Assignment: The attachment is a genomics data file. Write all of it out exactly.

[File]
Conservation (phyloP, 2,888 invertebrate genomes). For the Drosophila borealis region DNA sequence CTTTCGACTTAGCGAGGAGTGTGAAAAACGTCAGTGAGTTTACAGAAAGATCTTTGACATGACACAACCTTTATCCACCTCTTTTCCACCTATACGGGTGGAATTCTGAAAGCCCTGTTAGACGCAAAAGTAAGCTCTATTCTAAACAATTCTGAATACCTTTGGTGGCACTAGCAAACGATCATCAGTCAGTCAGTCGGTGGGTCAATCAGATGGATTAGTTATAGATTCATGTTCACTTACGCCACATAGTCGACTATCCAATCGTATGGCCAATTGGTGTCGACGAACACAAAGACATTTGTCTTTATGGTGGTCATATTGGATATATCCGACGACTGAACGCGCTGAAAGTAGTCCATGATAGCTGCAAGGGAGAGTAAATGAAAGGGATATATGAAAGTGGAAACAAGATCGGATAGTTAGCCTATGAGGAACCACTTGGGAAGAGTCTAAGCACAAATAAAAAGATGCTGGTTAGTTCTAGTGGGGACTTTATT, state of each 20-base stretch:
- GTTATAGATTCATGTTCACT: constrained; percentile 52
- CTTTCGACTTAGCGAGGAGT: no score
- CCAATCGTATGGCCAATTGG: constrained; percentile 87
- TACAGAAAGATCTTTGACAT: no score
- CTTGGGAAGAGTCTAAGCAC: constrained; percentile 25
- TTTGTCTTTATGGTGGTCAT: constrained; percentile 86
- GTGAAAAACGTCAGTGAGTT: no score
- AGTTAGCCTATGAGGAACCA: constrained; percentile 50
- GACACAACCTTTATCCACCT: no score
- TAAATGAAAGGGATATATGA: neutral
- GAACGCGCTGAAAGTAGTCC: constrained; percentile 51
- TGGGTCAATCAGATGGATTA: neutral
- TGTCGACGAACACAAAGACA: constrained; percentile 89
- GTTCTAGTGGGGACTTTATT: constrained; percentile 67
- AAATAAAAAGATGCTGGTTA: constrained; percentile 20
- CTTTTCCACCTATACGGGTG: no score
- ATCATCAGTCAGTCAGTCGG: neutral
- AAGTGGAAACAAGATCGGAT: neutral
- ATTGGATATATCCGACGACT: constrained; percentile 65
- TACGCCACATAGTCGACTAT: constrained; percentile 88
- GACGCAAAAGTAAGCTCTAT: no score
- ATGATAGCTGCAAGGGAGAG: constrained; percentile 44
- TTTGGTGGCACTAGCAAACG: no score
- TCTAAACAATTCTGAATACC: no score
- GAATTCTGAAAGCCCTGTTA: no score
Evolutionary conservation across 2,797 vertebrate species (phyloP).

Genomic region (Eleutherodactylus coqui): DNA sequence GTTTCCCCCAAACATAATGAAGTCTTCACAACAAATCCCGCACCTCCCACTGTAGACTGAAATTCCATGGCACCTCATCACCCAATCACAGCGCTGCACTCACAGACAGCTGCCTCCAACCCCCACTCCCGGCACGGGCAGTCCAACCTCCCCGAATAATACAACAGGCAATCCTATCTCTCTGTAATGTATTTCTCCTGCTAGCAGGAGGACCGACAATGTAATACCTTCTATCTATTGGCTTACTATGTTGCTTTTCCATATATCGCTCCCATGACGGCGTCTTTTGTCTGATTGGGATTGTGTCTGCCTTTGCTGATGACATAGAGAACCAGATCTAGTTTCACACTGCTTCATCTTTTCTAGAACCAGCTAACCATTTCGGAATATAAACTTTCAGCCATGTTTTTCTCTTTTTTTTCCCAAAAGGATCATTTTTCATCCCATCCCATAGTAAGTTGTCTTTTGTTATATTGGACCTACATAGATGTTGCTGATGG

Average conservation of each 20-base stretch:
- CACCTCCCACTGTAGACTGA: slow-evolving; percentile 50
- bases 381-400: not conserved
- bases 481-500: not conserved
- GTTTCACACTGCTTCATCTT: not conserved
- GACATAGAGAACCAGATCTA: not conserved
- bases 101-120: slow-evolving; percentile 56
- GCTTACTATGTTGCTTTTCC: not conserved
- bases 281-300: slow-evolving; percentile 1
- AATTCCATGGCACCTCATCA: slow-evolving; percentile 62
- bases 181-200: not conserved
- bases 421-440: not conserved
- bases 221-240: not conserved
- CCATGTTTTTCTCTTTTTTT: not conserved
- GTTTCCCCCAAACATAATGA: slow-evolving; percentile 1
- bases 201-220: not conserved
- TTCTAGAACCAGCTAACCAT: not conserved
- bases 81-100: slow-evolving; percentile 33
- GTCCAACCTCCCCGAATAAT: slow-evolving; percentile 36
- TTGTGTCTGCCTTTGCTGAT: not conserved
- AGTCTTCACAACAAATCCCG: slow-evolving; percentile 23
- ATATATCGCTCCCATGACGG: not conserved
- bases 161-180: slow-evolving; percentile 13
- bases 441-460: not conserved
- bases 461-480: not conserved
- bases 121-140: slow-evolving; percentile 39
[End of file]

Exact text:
Conservation (phyloP, 2,888 invertebrate genomes). For the Drosophila borealis region DNA sequence CTTTCGACTTAGCGAGGAGTGTGAAAAACGTCAGTGAGTTTACAGAAAGATCTTTGACATGACACAACCTTTATCCACCTCTTTTCCACCTATACGGGTGGAATTCTGAAAGCCCTGTTAGACGCAAAAGTAAGCTCTATTCTAAACAATTCTGAATACCTTTGGTGGCACTAGCAAACGATCATCAGTCAGTCAGTCGGTGGGTCAATCAGATGGATTAGTTATAGATTCATGTTCACTTACGCCACATAGTCGACTATCCAATCGTATGGCCAATTGGTGTCGACGAACACAAAGACATTTGTCTTTATGGTGGTCATATTGGATATATCCGACGACTGAACGCGCTGAAAGTAGTCCATGATAGCTGCAAGGGAGAGTAAATGAAAGGGATATATGAAAGTGGAAACAAGATCGGATAGTTAGCCTATGAGGAACCACTTGGGAAGAGTCTAAGCACAAATAAAAAGATGCTGGTTAGTTCTAGTGGGGACTTTATT, state of each 20-base stretch:
- GTTATAGATTCATGTTCACT: constrained; percentile 52
- CTTTCGACTTAGCGAGGAGT: no score
- CCAATCGTATGGCCAATTGG: constrained; percentile 87
- TACAGAAAGATCTTTGACAT: no score
- CTTGGGAAGAGTCTAAGCAC: constrained; percentile 25
- TTTGTCTTTATGGTGGTCAT: constrained; percentile 86
- GTGAAAAACGTCAGTGAGTT: no score
- AGTTAGCCTATGAGGAACCA: constrained; percentile 50
- GACACAACCTTTATCCACCT: no score
- TAAATGAAAGGGATATATGA: neutral
- GAACGCGCTGAAAGTAGTCC: constrained; percentile 51
- TGGGTCAATCAGATGGATTA: neutral
- TGTCGACGAACACAAAGACA: constrained; percentile 89
- GTTCTAGTGGGGACTTTATT: constrained; percentile 67
- AAATAAAAAGATGCTGGTTA: constrained; percentile 20
- CTTTTCCACCTATACGGGTG: no score
- ATCATCAGTCAGTCAGTCGG: neutral
- AAGTGGAAACAAGATCGGAT: neutral
- ATTGGATATATCCGACGACT: constrained; percentile 65
- TACGCCACATAGTCGACTAT: constrained; percentile 88
- GACGCAAAAGTAAGCTCTAT: no score
- ATGATAGCTGCAAGGGAGAG: constrained; percentile 44
- TTTGGTGGCACTAGCAAACG: no score
- TCTAAACAATTCTGAATACC: no score
- GAATTCTGAAAGCCCTGTTA: no score
Evolutionary conservation across 2,797 vertebrate species (phyloP).

Genomic region (Eleutherodactylus coqui): DNA sequence GTTTCCCCCAAACATAATGAAGTCTTCACAACAAATCCCGCACCTCCCACTGTAGACTGAAATTCCATGGCACCTCATCACCCAATCACAGCGCTGCACTCACAGACAGCTGCCTCCAACCCCCACTCCCGGCACGGGCAGTCCAACCTCCCCGAATAATACAACAGGCAATCCTATCTCTCTGTAATGTATTTCTCCTGCTAGCAGGAGGACCGACAATGTAATACCTTCTATCTATTGGCTTACTATGTTGCTTTTCCATATATCGCTCCCATGACGGCGTCTTTTGTCTGATTGGGATTGTGTCTGCCTTTGCTGATGACATAGAGAACCAGATCTAGTTTCACACTGCTTCATCTTTTCTAGAACCAGCTAACCATTTCGGAATATAAACTTTCAGCCATGTTTTTCTCTTTTTTTTCCCAAAAGGATCATTTTTCATCCCATCCCATAGTAAGTTGTCTTTTGTTATATTGGACCTACATAGATGTTGCTGATGG

Average conservation of each 20-base stretch:
- CACCTCCCACTGTAGACTGA: slow-evolving; percentile 50
- bases 381-400: not conserved
- bases 481-500: not conserved
- GTTTCACACTGCTTCATCTT: not conserved
- GACATAGAGAACCAGATCTA: not conserved
- bases 101-120: slow-evolving; percentile 56
- GCTTACTATGTTGCTTTTCC: not conserved
- bases 281-300: slow-evolving; percentile 1
- AATTCCATGGCACCTCATCA: slow-evolving; percentile 62
- bases 181-200: not conserved
- bases 421-440: not conserved
- bases 221-240: not conserved
- CCATGTTTTTCTCTTTTTTT: not conserved
- GTTTCCCCCAAACATAATGA: slow-evolving; percentile 1
- bases 201-220: not conserved
- TTCTAGAACCAGCTAACCAT: not conserved
- bases 81-100: slow-evolving; percentile 33
- GTCCAACCTCCCCGAATAAT: slow-evolving; percentile 36
- TTGTGTCTGCCTTTGCTGAT: not conserved
- AGTCTTCACAACAAATCCCG: slow-evolving; percentile 23
- ATATATCGCTCCCATGACGG: not conserved
- bases 161-180: slow-evolving; percentile 13
- bases 441-460: not conserved
- bases 461-480: not conserved
- bases 121-140: slow-evolving; percentile 39